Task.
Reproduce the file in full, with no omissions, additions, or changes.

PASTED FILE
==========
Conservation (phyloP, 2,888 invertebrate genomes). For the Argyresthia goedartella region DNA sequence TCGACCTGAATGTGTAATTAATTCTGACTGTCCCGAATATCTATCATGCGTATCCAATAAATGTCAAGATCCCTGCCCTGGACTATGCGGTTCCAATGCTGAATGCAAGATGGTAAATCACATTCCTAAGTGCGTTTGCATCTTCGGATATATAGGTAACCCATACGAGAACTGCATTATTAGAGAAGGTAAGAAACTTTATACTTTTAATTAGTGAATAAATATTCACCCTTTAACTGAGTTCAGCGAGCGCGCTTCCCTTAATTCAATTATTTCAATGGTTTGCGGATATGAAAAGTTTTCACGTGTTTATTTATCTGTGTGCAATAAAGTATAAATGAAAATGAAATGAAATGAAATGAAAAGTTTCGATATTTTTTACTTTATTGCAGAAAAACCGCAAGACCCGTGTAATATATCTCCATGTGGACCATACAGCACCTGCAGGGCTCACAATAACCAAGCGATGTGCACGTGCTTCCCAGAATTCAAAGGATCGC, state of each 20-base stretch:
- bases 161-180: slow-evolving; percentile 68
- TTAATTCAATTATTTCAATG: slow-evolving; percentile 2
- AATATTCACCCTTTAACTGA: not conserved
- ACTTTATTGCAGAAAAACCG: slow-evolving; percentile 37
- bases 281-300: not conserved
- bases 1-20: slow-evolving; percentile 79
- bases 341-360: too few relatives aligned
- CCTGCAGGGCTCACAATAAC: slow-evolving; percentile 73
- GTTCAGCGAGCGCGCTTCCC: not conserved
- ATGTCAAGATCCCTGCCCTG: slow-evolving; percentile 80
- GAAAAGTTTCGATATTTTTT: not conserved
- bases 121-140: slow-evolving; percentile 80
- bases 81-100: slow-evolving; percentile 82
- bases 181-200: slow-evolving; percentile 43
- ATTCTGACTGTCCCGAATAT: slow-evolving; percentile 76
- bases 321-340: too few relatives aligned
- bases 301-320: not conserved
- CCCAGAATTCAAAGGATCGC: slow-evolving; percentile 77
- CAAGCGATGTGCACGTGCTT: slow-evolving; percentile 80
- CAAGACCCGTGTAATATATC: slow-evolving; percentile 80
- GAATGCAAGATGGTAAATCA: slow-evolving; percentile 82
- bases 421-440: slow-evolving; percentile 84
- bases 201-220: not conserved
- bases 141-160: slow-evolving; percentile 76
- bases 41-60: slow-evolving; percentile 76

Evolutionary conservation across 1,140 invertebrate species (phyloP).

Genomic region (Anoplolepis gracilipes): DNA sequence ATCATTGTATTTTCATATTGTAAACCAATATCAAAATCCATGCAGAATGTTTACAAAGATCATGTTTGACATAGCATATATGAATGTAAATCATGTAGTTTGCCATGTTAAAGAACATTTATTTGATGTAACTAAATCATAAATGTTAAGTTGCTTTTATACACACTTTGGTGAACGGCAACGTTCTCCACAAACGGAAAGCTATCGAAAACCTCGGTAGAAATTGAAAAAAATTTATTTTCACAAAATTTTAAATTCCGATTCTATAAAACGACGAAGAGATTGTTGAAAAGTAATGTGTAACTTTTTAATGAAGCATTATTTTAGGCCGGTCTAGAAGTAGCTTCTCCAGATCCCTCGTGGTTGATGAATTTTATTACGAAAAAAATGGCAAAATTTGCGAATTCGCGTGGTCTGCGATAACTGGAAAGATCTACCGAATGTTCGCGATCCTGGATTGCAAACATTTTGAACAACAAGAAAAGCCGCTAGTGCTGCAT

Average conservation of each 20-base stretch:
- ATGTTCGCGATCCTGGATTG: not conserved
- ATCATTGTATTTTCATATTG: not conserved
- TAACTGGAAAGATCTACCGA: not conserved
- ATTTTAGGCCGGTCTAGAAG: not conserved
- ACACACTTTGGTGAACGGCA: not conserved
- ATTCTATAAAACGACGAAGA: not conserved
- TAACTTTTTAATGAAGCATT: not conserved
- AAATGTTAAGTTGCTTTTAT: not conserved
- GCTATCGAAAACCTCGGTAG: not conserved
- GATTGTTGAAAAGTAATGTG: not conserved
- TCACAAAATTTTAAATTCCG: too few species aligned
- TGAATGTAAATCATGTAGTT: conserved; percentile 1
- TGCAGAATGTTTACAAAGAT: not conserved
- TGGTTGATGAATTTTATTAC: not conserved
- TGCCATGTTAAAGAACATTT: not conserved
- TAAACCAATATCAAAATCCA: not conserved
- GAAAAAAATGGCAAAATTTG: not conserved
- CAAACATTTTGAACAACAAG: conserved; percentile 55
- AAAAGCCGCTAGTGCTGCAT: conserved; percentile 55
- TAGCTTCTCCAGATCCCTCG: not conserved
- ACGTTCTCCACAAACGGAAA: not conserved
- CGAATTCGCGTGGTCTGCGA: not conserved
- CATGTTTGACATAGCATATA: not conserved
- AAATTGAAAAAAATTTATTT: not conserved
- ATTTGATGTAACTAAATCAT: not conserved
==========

Conservation (phyloP, 2,888 invertebrate genomes). For the Argyresthia goedartella region DNA sequence TCGACCTGAATGTGTAATTAATTCTGACTGTCCCGAATATCTATCATGCGTATCCAATAAATGTCAAGATCCCTGCCCTGGACTATGCGGTTCCAATGCTGAATGCAAGATGGTAAATCACATTCCTAAGTGCGTTTGCATCTTCGGATATATAGGTAACCCATACGAGAACTGCATTATTAGAGAAGGTAAGAAACTTTATACTTTTAATTAGTGAATAAATATTCACCCTTTAACTGAGTTCAGCGAGCGCGCTTCCCTTAATTCAATTATTTCAATGGTTTGCGGATATGAAAAGTTTTCACGTGTTTATTTATCTGTGTGCAATAAAGTATAAATGAAAATGAAATGAAATGAAATGAAAAGTTTCGATATTTTTTACTTTATTGCAGAAAAACCGCAAGACCCGTGTAATATATCTCCATGTGGACCATACAGCACCTGCAGGGCTCACAATAACCAAGCGATGTGCACGTGCTTCCCAGAATTCAAAGGATCGC, state of each 20-base stretch:
- bases 161-180: slow-evolving; percentile 68
- TTAATTCAATTATTTCAATG: slow-evolving; percentile 2
- AATATTCACCCTTTAACTGA: not conserved
- ACTTTATTGCAGAAAAACCG: slow-evolving; percentile 37
- bases 281-300: not conserved
- bases 1-20: slow-evolving; percentile 79
- bases 341-360: too few relatives aligned
- CCTGCAGGGCTCACAATAAC: slow-evolving; percentile 73
- GTTCAGCGAGCGCGCTTCCC: not conserved
- ATGTCAAGATCCCTGCCCTG: slow-evolving; percentile 80
- GAAAAGTTTCGATATTTTTT: not conserved
- bases 121-140: slow-evolving; percentile 80
- bases 81-100: slow-evolving; percentile 82
- bases 181-200: slow-evolving; percentile 43
- ATTCTGACTGTCCCGAATAT: slow-evolving; percentile 76
- bases 321-340: too few relatives aligned
- bases 301-320: not conserved
- CCCAGAATTCAAAGGATCGC: slow-evolving; percentile 77
- CAAGCGATGTGCACGTGCTT: slow-evolving; percentile 80
- CAAGACCCGTGTAATATATC: slow-evolving; percentile 80
- GAATGCAAGATGGTAAATCA: slow-evolving; percentile 82
- bases 421-440: slow-evolving; percentile 84
- bases 201-220: not conserved
- bases 141-160: slow-evolving; percentile 76
- bases 41-60: slow-evolving; percentile 76

Evolutionary conservation across 1,140 invertebrate species (phyloP).

Genomic region (Anoplolepis gracilipes): DNA sequence ATCATTGTATTTTCATATTGTAAACCAATATCAAAATCCATGCAGAATGTTTACAAAGATCATGTTTGACATAGCATATATGAATGTAAATCATGTAGTTTGCCATGTTAAAGAACATTTATTTGATGTAACTAAATCATAAATGTTAAGTTGCTTTTATACACACTTTGGTGAACGGCAACGTTCTCCACAAACGGAAAGCTATCGAAAACCTCGGTAGAAATTGAAAAAAATTTATTTTCACAAAATTTTAAATTCCGATTCTATAAAACGACGAAGAGATTGTTGAAAAGTAATGTGTAACTTTTTAATGAAGCATTATTTTAGGCCGGTCTAGAAGTAGCTTCTCCAGATCCCTCGTGGTTGATGAATTTTATTACGAAAAAAATGGCAAAATTTGCGAATTCGCGTGGTCTGCGATAACTGGAAAGATCTACCGAATGTTCGCGATCCTGGATTGCAAACATTTTGAACAACAAGAAAAGCCGCTAGTGCTGCAT

Average conservation of each 20-base stretch:
- ATGTTCGCGATCCTGGATTG: not conserved
- ATCATTGTATTTTCATATTG: not conserved
- TAACTGGAAAGATCTACCGA: not conserved
- ATTTTAGGCCGGTCTAGAAG: not conserved
- ACACACTTTGGTGAACGGCA: not conserved
- ATTCTATAAAACGACGAAGA: not conserved
- TAACTTTTTAATGAAGCATT: not conserved
- AAATGTTAAGTTGCTTTTAT: not conserved
- GCTATCGAAAACCTCGGTAG: not conserved
- GATTGTTGAAAAGTAATGTG: not conserved
- TCACAAAATTTTAAATTCCG: too few species aligned
- TGAATGTAAATCATGTAGTT: conserved; percentile 1
- TGCAGAATGTTTACAAAGAT: not conserved
- TGGTTGATGAATTTTATTAC: not conserved
- TGCCATGTTAAAGAACATTT: not conserved
- TAAACCAATATCAAAATCCA: not conserved
- GAAAAAAATGGCAAAATTTG: not conserved
- CAAACATTTTGAACAACAAG: conserved; percentile 55
- AAAAGCCGCTAGTGCTGCAT: conserved; percentile 55
- TAGCTTCTCCAGATCCCTCG: not conserved
- ACGTTCTCCACAAACGGAAA: not conserved
- CGAATTCGCGTGGTCTGCGA: not conserved
- CATGTTTGACATAGCATATA: not conserved
- AAATTGAAAAAAATTTATTT: not conserved
- ATTTGATGTAACTAAATCAT: not conserved